Movie Review: Resevoir Dogs … Dialog Dog Style

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Movie Review

Title: Reservoir Dogs

Genre: Drama, crime

Release Date: 1992

Stars: Harvey Keitel, Tim Roth, Steve Buscemi, Chris Penn, Michael Madsen, Quentin Tarantino

and Steven Wright’s voice

Director: Quentin Tarantino

MPAA Rating: R

Reason for Rating: Violence and strong language

Runtime: 1 hour 40 minutes

Resevoir Dogs Poster
Resevoir Dogs Poster

A job. A job for bad guys. A job for bad guys to do bad things and make a lot of money. Six bad guys walk into a diamond wholesaler with a plan and two minutes to get it accomplished and nobody gets hurt. Each one of these bad guys has a name and a rap sheet. Mr. Pink (Steve Buscemi), Mr. White (Harvey Keitel ), Mr. Blue(Quentin Taratino), Mr. Orange(Tim Roth), Mr. Brown(Eddie Bunker), and my personal favorite Mr. Blonde(Michael Madsen); who I mistakenly called Mr. Black in a previous review.

As most Tarantino movies do, this one plays with linear story telling, so I can’t summarize more without giving it away. Hopefully this is not the case, as Resevoir Dogs is a must see and it’s fourteen years old. I watched my tenth anniversary addition and realized that I have never done a review on it, so allow me to sally forth faithful readers.

Mr. Blonde Poster
Mr. Blonde Poster

This was Quentin’s big break out film and why is that, you might ask? He always plays with the time, right? Nope! Tarantino’s gift to film is dialog. Yes, here we are back at the foundation of movies again, the screenplay. His dialog is always spot on and seamlessly woven into informative banter. You grow attached and/or dislike characters based on their conversations about subjects that have nothing to do with the plot and yet this makes them human. Now, the deliveries are well done as well, but they have a great script on which to build. Of course with a cast this deep you can hardly miss, but you can’t attract this caliber of cast without a solid script.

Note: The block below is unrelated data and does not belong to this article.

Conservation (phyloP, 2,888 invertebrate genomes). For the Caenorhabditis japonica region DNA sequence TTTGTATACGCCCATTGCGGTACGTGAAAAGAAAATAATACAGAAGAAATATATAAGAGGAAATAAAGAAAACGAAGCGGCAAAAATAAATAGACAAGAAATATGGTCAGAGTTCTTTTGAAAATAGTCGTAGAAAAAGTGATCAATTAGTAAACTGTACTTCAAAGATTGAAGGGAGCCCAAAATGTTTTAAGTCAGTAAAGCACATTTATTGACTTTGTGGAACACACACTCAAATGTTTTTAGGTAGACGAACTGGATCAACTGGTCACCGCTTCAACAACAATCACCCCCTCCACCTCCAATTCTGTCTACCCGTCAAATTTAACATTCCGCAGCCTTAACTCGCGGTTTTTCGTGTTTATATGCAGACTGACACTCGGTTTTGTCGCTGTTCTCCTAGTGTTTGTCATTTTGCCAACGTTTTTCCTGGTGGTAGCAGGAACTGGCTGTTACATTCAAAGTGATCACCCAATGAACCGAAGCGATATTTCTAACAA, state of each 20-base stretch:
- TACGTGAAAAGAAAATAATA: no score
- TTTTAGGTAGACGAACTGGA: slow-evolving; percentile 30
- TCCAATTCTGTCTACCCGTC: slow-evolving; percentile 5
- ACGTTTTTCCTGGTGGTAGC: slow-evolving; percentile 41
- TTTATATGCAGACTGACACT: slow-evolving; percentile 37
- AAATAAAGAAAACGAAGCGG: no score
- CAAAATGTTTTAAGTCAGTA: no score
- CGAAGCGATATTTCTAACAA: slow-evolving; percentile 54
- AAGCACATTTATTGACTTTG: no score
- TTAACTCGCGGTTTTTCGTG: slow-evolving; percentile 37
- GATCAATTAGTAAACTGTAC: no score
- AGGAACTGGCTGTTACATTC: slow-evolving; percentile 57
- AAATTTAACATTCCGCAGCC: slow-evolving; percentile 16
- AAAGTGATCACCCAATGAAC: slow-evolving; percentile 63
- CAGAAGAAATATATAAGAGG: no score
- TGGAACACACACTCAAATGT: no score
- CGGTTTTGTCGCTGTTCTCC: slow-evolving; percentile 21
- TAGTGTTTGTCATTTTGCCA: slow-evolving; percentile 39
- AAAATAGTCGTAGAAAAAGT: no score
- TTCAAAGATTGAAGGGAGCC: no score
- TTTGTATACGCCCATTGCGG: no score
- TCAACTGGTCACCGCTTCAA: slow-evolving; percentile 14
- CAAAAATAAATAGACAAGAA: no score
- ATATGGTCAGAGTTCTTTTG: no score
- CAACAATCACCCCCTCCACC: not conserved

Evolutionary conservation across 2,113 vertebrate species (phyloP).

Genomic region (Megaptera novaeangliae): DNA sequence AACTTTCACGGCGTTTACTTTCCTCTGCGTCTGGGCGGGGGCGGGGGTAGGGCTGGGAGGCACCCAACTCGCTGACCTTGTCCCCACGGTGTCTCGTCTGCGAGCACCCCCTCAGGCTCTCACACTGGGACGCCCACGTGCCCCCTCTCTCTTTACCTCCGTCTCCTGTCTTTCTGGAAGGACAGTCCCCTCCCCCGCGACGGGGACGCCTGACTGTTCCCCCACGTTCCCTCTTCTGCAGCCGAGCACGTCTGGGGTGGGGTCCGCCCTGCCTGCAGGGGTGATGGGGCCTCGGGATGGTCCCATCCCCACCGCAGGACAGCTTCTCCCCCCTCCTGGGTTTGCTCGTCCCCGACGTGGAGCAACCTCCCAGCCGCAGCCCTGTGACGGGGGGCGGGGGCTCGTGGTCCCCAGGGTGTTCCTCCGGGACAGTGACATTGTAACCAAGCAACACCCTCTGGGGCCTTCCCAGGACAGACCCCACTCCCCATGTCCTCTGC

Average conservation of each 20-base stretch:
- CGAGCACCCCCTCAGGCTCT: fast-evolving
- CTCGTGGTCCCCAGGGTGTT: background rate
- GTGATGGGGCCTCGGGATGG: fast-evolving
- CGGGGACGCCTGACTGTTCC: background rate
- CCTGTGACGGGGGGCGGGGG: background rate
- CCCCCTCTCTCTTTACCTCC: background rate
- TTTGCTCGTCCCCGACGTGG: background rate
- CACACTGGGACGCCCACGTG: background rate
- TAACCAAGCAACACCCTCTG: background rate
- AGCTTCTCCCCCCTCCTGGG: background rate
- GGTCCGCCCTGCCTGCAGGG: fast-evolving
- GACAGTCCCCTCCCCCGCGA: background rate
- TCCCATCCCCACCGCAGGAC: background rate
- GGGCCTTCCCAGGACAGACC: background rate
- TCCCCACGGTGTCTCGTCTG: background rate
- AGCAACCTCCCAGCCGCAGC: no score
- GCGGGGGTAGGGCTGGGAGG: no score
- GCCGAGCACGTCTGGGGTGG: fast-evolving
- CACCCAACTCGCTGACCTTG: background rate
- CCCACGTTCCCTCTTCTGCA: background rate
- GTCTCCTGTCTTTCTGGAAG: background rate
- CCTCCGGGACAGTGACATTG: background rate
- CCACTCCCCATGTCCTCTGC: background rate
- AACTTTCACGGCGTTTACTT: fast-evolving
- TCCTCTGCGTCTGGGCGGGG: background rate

This film is also shot well. QT gets shots that increase tension in the film making you feel the anxiety of the characters. He cuts his shots into a series of non-linear stories that fit together and form a complete story, but each mini story is antonomous and that is the power in his film making. Now the production value is a little low, but remember in ’92 digital cameras were not prevalent in that decade and film was still expensive. I enjoyed this film immensely and it will always remain in my personal DVD collection. This is a must see/own for movie buffs and anyone who appreciates good movies.

**Warning faithful readers, once you see this movie it will change your expectations of other movies. Enjoy at your own risk.

Hit or No Hit: Coach Mike gives this a triple, boosting its slugging average above .700.

Michael D. Acosta “Coach Mike” is an active screenwriter and a self proclaimed baseball fanatic, as well as a freelance movie and book reviewer. Contact him by writing to NewsBlaze or go to his blog at http://coachmikesscreenplayandmoviereview.blogspot.com/